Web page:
. You can also download a PDF version of the online book here
POSTED BY THE GENERAL AT 8:15 AM
It's the Definition, Stupid!
In thinking and reading about gay marriage (in light of the 11 states banning it) I realized why so many marriages fail today - definition by non-essentials (marriage = one man, one woman)!
POSTED BY THE GENERAL AT 1:54 AM
What Will Become of Arlen Specter?
Josh Marshall at Talking Points Memo voices some questions
that I've been thinking about ever since the whole Arlen Specter debacle started:
James Dobson, one of the most powerful leaders of the religious right, now says he doesn't want Specter as Chairman no matter what. "He is a problem," said Dobson, "and he must be derailed."
I have a hard time believing that Specter will actually be turned aside while he is so loudly protesting his willingness to toe the party line. But it puts even more pressure on Specter to be a down-the-line supporter of every judicial nominee the president sends up to the Hill.
This raises two issues. First, how much room will remain for the moderate GOP senators and how much freedom will they have to deviate from the White House line which, predictably, is now moving even more decisively to the right. Second, how much de facto control will the White House and the president have over the internal governance of the senate under Bill Frist? Who chairs what committees? What rules get or don't get changed, etc.?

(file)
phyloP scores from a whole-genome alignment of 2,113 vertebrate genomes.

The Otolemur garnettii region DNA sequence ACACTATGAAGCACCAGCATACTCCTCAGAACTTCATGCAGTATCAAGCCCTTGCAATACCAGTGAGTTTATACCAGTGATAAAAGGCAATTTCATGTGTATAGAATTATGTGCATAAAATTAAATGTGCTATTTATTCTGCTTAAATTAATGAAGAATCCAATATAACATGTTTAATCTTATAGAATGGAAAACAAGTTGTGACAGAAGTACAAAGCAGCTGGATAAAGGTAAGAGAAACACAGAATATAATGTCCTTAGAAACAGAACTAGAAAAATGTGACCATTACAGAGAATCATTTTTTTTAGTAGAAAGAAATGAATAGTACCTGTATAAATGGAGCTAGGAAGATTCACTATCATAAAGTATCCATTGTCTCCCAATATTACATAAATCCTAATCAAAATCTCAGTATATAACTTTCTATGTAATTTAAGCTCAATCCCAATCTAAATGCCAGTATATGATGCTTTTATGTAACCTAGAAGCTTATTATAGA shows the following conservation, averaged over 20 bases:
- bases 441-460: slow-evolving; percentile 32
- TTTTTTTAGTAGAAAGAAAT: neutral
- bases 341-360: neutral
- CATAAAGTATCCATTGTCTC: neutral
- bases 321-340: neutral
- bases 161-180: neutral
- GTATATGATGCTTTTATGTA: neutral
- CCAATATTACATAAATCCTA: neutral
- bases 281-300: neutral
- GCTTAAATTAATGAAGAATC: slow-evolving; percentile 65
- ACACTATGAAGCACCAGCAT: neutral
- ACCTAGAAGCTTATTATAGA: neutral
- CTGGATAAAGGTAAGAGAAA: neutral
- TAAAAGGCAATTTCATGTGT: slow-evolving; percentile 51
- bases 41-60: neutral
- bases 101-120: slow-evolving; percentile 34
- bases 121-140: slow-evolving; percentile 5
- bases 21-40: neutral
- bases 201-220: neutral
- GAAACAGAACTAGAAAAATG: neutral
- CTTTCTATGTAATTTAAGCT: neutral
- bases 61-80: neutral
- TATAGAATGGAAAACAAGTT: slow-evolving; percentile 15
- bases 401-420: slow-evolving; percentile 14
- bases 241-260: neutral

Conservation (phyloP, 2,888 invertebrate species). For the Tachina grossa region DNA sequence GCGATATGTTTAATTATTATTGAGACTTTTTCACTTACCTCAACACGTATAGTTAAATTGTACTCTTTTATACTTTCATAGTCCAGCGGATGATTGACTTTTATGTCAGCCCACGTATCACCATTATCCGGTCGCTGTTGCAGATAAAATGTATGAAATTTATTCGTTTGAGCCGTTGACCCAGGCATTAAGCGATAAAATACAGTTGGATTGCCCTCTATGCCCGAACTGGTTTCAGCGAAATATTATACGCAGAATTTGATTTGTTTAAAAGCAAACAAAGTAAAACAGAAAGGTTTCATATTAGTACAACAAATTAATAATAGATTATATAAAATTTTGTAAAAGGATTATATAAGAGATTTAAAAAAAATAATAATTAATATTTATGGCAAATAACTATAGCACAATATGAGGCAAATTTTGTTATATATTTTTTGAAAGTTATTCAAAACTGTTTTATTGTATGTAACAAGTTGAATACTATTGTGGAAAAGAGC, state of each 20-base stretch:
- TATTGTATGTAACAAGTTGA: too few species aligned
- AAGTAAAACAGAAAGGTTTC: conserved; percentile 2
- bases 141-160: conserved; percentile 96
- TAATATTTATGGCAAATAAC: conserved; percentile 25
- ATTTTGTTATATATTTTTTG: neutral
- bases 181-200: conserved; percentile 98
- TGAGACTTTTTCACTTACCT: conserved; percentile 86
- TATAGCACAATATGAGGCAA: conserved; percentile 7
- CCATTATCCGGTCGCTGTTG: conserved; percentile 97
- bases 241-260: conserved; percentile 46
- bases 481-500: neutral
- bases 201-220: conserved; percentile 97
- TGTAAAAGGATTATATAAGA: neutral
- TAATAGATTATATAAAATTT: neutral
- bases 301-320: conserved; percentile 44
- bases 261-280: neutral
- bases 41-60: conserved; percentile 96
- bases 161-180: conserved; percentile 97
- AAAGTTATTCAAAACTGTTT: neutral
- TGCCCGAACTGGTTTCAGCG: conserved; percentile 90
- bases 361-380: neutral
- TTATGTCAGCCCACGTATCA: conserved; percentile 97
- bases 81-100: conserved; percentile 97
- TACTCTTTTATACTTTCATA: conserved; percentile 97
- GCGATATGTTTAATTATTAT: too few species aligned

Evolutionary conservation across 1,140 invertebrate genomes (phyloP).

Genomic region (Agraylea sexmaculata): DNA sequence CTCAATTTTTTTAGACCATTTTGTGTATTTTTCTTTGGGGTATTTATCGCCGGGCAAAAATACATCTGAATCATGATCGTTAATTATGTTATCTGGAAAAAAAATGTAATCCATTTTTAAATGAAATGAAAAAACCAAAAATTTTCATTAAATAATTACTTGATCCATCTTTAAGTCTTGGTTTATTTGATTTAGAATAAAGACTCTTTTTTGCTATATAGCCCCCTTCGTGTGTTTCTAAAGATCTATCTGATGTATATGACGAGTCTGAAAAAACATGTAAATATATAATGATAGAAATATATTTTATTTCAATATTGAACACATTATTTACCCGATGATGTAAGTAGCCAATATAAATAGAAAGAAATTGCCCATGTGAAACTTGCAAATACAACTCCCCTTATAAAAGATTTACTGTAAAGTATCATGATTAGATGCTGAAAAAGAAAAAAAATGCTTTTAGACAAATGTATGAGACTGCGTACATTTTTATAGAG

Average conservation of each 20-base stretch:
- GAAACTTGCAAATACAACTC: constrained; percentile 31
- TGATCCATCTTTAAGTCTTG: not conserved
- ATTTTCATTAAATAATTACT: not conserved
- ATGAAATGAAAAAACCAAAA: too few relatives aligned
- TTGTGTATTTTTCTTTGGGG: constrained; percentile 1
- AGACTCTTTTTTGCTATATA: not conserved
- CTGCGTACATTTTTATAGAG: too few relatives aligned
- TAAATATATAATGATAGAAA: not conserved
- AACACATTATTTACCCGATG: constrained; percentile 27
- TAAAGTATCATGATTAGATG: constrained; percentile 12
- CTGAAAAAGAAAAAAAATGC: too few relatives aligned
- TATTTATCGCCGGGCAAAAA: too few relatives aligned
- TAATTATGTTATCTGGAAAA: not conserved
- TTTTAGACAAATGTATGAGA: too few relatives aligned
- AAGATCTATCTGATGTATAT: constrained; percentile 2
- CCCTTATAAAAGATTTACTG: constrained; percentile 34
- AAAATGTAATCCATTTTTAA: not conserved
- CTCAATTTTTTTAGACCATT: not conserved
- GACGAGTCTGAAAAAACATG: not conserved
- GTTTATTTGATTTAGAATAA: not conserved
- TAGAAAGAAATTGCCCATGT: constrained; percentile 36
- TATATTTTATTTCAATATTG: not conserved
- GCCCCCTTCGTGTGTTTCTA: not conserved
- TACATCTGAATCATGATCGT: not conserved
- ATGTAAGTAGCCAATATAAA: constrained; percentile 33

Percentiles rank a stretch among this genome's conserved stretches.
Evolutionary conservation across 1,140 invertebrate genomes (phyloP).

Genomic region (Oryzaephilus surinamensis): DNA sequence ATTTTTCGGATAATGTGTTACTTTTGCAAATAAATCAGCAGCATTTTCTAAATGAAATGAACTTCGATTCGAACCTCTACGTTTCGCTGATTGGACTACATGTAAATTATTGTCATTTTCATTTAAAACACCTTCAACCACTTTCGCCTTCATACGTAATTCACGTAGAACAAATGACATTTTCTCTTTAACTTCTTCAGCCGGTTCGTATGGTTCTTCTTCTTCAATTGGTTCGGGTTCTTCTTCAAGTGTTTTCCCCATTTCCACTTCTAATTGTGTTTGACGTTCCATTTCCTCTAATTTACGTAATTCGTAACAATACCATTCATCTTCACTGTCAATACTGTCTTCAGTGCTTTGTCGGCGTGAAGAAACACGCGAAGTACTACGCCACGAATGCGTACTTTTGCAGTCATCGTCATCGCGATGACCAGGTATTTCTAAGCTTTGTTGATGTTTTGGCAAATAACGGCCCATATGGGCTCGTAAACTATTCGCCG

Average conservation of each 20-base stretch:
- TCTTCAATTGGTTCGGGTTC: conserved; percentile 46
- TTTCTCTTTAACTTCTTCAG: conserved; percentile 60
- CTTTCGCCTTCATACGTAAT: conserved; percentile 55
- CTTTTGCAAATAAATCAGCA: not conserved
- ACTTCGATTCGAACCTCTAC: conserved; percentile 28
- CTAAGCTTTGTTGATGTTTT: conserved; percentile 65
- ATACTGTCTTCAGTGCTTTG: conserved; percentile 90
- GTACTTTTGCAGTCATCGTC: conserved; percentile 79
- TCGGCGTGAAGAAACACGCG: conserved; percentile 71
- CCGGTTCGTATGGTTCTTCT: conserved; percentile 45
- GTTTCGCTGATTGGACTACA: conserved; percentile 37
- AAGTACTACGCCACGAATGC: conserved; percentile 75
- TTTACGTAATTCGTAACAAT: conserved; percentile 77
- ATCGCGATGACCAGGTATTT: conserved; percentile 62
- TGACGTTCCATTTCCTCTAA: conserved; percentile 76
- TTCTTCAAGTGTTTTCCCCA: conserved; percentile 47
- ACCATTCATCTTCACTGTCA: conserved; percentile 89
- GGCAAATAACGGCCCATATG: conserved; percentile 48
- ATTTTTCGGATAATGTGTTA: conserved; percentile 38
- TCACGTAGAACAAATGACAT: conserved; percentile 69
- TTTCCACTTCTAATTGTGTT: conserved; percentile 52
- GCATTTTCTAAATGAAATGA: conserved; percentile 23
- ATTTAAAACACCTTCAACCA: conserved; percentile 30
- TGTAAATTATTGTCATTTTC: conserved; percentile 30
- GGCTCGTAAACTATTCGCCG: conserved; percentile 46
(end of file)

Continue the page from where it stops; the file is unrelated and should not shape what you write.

I think it will be very telling to see what happens after the dust clears here. Will Specter head the Senate Judiciary Committee? I know that the whole "values" issue has been hashed ad nauseum (and I concede, it wasn't the most
influential issue), but I think this whole incident supports my contentions. The Republican party is very close to becoming the conservative party.
Look at what happened with Arlen Specter. He merely suggested
that Bush should be careful in his choice of Supreme Court Justices - and look at the mountain of opposition that has sprung up. Can you imagine what would have happened if Specter had declared that he would reject any nominee who favored making first trimester abortions illegal? Specter would have been crucified. Maybe Specter will get the position (especially since he has recanted and given his sanction to the theocrats). But this is a disturbing precedent for the Republican party.